Biography of author(s)

Dr. Peramachi Palanivelu

Department of Molecular Microbiology, School of Biotechnology, Madurai Kamaraj University, Madurai – 625 021, India.

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Effects of Metosartan on Testis Tissue Chromatin and Enzyme Kinetics of Testicular RNaseA | Chapter 01 | Recent Advances in Biological Research Vol. 1

Metosartan is the drug normally used as antihypertensive agent that act on heart and reduces hypertension in humans. It’s components telmisartan is a angiotensin type I receptor blocker known to induce apoptosis in urinary bladder and metoprolyl is the beta receptor blocker. RNase A is the most experimental protein in the 20th century. Disulphide bonds are necessary for enzymatic action of many proteins and it is also required for this protein. RNaseA kinetic studies is performed with the drug metosartan using RNA as the substrate Metosartan is an combination of metoprolol and telmisartan and found to contain inhibitory property on RNaseA. Protein degradation and thiol titration assay has found to be that the drug has reducing property on RNaseA. The study concludes that metosartin inhibits the activity of RNAse A allosterically by reducing the disulphide bonds present on it. The reduction of disulphides may dissociate the enzyme to its monomer which is not highly active hence reducing the catalytic activity of RNase A. HPLC studies confirm the RNaseA presence in testes and drug also induce toroid packing of DNA in immature sperms.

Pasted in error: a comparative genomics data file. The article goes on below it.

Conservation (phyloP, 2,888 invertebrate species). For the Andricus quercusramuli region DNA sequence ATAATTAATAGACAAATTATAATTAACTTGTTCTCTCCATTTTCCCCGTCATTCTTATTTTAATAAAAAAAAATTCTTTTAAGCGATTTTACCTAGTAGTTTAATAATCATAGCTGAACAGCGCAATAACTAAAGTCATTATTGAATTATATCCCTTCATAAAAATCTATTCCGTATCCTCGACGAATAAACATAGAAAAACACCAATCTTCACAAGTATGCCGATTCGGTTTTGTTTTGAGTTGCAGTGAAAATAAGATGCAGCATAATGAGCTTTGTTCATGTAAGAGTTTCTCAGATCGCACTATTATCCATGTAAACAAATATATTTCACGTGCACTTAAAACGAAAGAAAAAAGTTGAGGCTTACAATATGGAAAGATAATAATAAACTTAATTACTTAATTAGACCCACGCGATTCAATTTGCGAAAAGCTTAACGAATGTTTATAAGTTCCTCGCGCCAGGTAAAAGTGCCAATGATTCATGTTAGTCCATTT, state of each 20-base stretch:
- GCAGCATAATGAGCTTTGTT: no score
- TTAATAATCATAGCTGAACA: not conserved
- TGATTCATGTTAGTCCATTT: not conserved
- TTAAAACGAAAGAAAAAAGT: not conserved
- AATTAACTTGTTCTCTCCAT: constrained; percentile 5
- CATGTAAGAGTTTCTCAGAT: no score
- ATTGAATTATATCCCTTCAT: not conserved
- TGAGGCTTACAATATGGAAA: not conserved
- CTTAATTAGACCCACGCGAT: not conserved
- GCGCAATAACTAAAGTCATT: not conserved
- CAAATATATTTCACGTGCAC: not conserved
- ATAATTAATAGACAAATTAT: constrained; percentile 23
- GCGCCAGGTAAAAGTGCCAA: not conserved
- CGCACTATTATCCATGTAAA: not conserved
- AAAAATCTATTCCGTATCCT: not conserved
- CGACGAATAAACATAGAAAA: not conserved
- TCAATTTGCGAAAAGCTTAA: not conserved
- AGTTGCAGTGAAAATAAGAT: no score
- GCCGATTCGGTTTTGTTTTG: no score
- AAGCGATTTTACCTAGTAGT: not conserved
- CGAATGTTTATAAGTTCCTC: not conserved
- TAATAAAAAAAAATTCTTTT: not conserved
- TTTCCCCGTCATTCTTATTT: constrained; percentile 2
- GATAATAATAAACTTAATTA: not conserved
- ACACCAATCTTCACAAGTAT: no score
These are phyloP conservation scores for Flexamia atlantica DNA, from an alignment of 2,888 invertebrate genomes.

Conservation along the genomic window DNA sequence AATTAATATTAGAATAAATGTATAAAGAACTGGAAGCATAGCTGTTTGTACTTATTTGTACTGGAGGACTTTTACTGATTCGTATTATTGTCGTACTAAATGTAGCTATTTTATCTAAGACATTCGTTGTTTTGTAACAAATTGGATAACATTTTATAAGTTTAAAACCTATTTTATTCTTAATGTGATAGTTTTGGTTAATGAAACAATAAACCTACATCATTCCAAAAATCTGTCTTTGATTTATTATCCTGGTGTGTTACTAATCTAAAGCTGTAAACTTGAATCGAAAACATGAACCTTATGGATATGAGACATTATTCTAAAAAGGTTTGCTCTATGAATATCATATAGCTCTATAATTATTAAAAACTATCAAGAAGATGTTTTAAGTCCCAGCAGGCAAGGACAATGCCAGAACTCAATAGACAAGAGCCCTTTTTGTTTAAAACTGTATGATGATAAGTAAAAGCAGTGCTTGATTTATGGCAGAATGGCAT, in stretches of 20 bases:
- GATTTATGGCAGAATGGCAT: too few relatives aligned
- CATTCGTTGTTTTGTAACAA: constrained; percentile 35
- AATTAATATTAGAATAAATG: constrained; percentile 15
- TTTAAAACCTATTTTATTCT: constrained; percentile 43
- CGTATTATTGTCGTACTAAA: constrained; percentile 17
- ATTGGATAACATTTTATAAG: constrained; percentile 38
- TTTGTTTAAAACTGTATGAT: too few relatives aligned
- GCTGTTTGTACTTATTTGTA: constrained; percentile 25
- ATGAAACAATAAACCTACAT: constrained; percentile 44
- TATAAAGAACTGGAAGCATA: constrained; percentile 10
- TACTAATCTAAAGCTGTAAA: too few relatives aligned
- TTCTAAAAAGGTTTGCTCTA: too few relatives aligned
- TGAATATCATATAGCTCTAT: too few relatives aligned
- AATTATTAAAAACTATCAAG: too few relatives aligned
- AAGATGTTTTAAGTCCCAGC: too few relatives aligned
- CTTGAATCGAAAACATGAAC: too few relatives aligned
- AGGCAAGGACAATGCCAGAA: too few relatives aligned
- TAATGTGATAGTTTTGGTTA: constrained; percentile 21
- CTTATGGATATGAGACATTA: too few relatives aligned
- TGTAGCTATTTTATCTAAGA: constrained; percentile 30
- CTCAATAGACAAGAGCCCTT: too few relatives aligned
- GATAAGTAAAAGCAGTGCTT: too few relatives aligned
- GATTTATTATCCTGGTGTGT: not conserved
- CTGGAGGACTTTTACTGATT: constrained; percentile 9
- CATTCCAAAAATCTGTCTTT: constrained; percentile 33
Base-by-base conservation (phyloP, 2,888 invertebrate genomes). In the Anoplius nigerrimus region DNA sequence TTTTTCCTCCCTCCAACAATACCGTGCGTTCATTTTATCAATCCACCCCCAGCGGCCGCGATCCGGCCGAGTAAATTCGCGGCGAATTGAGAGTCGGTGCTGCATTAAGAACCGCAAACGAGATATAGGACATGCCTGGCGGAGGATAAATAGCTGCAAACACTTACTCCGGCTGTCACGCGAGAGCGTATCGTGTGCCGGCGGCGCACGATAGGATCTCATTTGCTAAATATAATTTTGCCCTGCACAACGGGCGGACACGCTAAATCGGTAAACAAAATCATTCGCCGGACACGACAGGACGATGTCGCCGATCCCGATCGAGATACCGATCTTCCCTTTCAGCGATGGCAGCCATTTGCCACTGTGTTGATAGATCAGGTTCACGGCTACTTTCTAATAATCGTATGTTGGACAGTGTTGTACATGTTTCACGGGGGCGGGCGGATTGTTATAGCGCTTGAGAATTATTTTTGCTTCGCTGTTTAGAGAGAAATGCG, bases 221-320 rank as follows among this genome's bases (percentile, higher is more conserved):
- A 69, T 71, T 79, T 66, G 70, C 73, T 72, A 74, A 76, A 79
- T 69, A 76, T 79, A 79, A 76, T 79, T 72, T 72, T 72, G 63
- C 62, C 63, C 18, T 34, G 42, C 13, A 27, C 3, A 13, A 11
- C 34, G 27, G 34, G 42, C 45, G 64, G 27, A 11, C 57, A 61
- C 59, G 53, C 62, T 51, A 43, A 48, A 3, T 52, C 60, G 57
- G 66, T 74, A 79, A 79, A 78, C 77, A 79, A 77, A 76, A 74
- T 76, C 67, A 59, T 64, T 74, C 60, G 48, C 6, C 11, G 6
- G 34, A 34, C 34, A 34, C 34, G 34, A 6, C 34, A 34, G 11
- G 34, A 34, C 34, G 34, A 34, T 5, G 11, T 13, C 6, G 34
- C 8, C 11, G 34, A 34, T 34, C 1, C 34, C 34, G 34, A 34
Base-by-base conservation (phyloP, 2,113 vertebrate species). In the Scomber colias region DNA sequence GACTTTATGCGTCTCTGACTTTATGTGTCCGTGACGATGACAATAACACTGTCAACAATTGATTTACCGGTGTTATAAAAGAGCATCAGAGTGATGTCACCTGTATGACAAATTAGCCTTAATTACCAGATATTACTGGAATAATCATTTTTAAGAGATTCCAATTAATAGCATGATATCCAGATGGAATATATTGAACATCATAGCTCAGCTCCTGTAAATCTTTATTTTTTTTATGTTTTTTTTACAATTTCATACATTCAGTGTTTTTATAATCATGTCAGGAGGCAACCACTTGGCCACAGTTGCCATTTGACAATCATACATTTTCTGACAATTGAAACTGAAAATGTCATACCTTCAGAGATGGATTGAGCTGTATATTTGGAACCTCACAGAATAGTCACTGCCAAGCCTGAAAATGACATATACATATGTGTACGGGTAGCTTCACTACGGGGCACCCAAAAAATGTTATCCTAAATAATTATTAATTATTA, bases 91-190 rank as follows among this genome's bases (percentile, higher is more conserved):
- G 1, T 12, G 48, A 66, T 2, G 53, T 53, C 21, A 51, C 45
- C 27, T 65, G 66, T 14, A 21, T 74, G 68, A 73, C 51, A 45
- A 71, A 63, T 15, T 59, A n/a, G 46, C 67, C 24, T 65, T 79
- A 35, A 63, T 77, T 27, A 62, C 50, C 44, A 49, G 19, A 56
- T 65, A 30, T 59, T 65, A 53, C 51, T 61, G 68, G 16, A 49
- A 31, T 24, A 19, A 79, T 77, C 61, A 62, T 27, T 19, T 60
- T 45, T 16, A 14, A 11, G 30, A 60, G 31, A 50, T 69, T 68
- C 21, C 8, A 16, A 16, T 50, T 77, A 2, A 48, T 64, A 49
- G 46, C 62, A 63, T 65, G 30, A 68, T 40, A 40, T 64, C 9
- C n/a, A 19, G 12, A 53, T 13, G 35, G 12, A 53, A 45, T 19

Biography of author(s)

Eswari Beeram

Department of Biochemistry, Sri Venkateswara University, Tirupathi-517502, India.

Bukke Suman

Department of Biochemistry, Sri Venkateswara University, Tirupathi-517502, India.

Bysani divya

Department of Biochemistry, Sri Venkateswara University, Tirupathi-517502, India.